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Digest(3)	      User Contributed Perl Documentation	     Digest(3)

NAME
       File::RsyncP::Digest - Perl interface to	rsync message digest
       algorithms

SYNOPSIS
	   use File::RsyncP::Digest;

	   $rsDigest = new File::RsyncP::Digest;

	   # specify rsync protocol version (default is	<= 26 -> buggy digests).
	   $rsDigest->protocol(version);

	   # file MD4 digests
	   $rsDigest->reset();
	   $rsDigest->add(LIST);
	   $rsDigest->addfile(HANDLE);

	   $digest = $rsDigest->digest();
	   $string = $rsDigest->hexdigest();

	   # Return 32 byte pair of digests (protocol <= 26 and	>= 27).
	   $digestPair = $rsDigest->digest2();

	   $digest = File::RsyncP::Digest->hash(SCALAR);
	   $string = File::RsyncP::Digest->hexhash(SCALAR);

	   # block digests
	   $digests = $rsDigest->blockDigest($data, $blockSize,	$md4DigestLen,
					     $checksumSeed);

	   $digests = $rsDigest->blockDigestUpdate($state, $blockSize,
				       $blockLastLen, $md4DigestLen, $checksumSeed);

	   $digests2 = $rsDigest->blockDigestExtract($digests16, $md4DigestLen);

DESCRIPTION
       The File::RsyncP::Digest	module allows you to compute rsync digests,
       including the RSA Data Security Inc. MD4	Message	Digest algorithm, and
       Adler32 checksums from within Perl programs.

   Rsync Digests
       Rsync uses two main digests (or checksums), for checking	with very high
       probability that	the underlying data is identical, without the need to
       exchange	the underlying data.

       The server (remote) side	of rsync generates a checksumSeed (usually
       unix time()) that is exchanged during the protocol startup.  This seed
       is used in both the file	and MD4	checksum calculations.	This causes
       the block and file checksums to change every time Rsync is run.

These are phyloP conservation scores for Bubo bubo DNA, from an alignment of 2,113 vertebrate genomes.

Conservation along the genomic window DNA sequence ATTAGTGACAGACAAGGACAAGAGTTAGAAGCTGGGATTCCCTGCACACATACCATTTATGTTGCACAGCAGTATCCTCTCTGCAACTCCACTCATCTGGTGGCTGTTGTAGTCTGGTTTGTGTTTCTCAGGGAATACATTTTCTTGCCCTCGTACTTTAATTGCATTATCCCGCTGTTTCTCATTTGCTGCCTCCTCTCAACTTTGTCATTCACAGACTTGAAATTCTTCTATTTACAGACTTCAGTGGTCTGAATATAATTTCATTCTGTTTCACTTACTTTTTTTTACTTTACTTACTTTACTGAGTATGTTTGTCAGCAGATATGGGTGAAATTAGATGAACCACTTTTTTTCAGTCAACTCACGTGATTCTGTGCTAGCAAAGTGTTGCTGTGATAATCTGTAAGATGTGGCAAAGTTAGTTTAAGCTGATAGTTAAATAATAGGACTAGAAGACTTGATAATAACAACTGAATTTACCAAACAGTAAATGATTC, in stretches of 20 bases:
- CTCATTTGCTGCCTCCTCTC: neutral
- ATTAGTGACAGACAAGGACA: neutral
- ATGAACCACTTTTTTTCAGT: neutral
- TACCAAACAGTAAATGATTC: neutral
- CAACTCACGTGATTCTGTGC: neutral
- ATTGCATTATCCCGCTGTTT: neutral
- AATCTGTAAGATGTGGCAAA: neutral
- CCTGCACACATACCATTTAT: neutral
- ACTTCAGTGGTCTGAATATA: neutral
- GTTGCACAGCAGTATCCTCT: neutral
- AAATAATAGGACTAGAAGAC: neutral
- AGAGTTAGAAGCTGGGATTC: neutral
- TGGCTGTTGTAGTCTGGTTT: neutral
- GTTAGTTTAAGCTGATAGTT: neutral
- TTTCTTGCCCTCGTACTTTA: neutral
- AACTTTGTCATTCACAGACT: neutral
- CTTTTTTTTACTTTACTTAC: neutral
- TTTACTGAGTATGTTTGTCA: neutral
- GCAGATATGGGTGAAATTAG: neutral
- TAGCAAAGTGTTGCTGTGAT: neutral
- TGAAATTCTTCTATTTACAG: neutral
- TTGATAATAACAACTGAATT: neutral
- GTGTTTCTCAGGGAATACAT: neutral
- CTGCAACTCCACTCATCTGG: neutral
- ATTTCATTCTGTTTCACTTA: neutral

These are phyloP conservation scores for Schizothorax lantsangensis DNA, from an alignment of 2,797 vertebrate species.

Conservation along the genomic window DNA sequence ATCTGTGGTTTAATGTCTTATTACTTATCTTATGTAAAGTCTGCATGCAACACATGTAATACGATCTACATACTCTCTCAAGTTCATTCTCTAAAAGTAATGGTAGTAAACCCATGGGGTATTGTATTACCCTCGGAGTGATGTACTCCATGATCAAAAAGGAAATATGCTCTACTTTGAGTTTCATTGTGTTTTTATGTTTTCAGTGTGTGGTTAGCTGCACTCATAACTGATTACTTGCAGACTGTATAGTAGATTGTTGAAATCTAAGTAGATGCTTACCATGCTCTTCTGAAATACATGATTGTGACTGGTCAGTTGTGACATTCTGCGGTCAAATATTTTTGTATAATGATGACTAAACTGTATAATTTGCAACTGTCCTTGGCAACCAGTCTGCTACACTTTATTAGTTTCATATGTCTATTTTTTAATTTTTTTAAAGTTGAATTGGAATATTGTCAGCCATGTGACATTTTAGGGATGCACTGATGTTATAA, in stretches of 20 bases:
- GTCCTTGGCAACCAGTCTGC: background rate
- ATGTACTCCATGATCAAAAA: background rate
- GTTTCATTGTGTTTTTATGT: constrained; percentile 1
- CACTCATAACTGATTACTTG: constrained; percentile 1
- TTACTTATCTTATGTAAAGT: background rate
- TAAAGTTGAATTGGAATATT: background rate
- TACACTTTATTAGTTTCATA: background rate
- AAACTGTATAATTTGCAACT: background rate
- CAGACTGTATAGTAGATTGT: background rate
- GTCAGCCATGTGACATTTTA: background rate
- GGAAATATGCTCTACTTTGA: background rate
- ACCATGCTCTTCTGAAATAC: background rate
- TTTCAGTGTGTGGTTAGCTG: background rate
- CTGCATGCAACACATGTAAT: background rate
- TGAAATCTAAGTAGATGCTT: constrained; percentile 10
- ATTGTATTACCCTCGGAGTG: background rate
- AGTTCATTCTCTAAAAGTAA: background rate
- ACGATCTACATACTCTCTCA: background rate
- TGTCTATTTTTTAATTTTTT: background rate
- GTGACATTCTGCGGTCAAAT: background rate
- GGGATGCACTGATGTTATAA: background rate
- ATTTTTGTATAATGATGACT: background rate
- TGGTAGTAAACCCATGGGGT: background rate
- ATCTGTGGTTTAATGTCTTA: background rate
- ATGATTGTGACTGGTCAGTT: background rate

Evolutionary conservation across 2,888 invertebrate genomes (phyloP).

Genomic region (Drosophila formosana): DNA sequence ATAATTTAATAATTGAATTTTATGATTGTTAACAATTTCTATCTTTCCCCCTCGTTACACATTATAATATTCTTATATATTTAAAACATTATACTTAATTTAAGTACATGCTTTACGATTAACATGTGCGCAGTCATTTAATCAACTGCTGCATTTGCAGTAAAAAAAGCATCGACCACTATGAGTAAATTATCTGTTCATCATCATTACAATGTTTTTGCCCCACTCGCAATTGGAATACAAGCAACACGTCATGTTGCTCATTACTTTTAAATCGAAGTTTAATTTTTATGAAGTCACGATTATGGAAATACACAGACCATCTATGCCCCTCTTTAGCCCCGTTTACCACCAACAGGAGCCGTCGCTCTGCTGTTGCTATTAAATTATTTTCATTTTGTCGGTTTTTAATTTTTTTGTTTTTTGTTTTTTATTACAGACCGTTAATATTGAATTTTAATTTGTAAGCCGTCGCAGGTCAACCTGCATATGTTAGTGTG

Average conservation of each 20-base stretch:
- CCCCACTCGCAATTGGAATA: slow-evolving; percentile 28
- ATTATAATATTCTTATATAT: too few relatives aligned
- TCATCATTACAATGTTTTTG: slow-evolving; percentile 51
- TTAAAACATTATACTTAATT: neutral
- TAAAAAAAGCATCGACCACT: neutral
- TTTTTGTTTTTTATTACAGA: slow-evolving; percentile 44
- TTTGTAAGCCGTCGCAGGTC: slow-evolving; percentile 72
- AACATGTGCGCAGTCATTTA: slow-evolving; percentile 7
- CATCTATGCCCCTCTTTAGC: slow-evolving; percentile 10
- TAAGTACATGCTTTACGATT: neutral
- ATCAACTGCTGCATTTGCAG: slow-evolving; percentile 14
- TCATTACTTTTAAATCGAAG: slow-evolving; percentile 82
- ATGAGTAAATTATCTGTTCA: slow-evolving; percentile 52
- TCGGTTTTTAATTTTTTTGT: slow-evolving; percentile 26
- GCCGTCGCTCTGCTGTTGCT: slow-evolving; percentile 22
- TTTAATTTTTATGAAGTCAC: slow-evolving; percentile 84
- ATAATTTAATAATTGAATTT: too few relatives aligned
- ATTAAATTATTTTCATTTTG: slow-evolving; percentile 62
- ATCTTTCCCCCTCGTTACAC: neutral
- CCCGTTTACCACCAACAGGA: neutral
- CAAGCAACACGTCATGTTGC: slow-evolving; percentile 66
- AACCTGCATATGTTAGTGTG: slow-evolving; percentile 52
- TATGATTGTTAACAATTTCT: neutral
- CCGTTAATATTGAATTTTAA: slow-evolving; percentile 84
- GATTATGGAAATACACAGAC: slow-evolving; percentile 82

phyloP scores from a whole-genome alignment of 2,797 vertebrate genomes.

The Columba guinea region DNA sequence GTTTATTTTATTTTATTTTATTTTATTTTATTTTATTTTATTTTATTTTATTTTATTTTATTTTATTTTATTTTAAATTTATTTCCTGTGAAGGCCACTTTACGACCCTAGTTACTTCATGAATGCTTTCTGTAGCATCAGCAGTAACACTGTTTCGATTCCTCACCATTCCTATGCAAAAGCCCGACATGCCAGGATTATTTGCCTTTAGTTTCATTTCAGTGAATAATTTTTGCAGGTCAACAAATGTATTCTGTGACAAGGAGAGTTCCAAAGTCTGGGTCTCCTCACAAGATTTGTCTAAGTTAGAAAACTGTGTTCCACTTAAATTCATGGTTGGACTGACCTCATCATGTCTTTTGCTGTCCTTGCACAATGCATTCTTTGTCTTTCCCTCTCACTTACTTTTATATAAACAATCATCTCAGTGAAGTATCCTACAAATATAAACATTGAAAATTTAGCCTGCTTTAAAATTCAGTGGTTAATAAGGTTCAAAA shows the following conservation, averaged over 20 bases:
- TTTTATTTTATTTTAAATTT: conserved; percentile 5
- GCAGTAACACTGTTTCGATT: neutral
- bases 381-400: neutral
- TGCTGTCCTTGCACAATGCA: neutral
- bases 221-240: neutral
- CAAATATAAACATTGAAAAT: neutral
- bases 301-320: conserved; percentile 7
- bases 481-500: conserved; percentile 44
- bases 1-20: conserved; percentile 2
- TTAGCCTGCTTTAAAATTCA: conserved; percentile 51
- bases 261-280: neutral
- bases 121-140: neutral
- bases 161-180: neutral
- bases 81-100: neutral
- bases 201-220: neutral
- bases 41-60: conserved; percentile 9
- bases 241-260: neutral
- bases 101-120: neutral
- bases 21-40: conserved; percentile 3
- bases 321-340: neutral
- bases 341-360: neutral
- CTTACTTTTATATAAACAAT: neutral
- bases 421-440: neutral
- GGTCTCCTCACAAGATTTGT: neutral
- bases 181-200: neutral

File Digest
	   This	is an MD4 digest of the	checksum seed, followed	by the entire
	   file's contents.  This digest is 128	bits long.  The	file digest is
	   sent	at the end of a	file's deltas to ensure	that the reconstructed
	   file	is correct.  This digest is also optionally computed and sent
	   as part of the file list if the --checksum option is	specified to
	   rsync.

       Block digest
	   Each	file is	divided	into blocks of default length 700 bytes.  The
	   digest of each block	is formed by computing the Adler32 checksum of
	   the block, and also the MD4 digest of the block followed by the
	   checksum seed.  During phase	1, just	the first two bytes of the MD4
	   digest are sent, meaning the	total digest is	6 bytes	or 48 bits (4
	   bytes for Adler32 and the first 2 bytes of the MD4 digest).	During
	   phase 2 (which is necessary for received files that have an
	   incorrect file digest), the entire MD4 checksum is used (128	bits)
	   meaning the block digest is 20 bytes	or 160 bits.  (Prior to	rsync
	   protocol XXX, the full 20 byte digest was sent every	time and there
	   was only a single phase.)

       This module contains routines for computing file	and block digests in a
       manner that is identical	to rsync.

       Incidentally, rsync contains two	bugs in	its implementation of MD4 (up
       to and including	rsync protocol version 26):

       o   MD4Final() is not called when the data size (ie: file or block size
	   plus	4 bytes	for the	checksum seed) is a multiple of	64.

       o   MD4 is not correct for total	data sizes greater than	512MB (2^32
	   bits).  Rsync's MD4 only maintains the data size using a 32 bit
	   counter, so it overflows for	file sizes bigger than 512MB.

       The effects of these bugs are benign: the MD4 digest should not be
       cryptographically weakened and both sides are consistent.

       This module implements both versions of the MD4 digest: the buggy
       version for protocol versions <=	26 and the correct version for
       protocol	versions >= 27.	 The default mode is the buggy version
       (protocol versions <= 26).

       You can specify the rsync protocol version to determine which MD4
       version is used:

	   # specify rsync protocol version (default is	<= 26 -> buggy digests).
	   $rsDigest->protocol(version);

       Also, you can get both digests in a single call.	 The result is
       returned	as a single 32 byte scalar: the	first 16 bytes is the buggy
       digest and the second 16	bytes is the correct digest:

	   # Return 32 byte pair of digests (protocol <= 26 and	>= 27).
	   $digestPair = $rsDigest->digest2();

   Usage
       A new rsync digest context object is created with the new operation.
       Multiple	simultaneous digest contexts can be maintained,	if desired.

   Computing Block Digests
       After a context is created, the function	to compute block checksums is:

	   $digests = $rsDigest->blockDigest($data, $blockSize,	$md4DigestLen,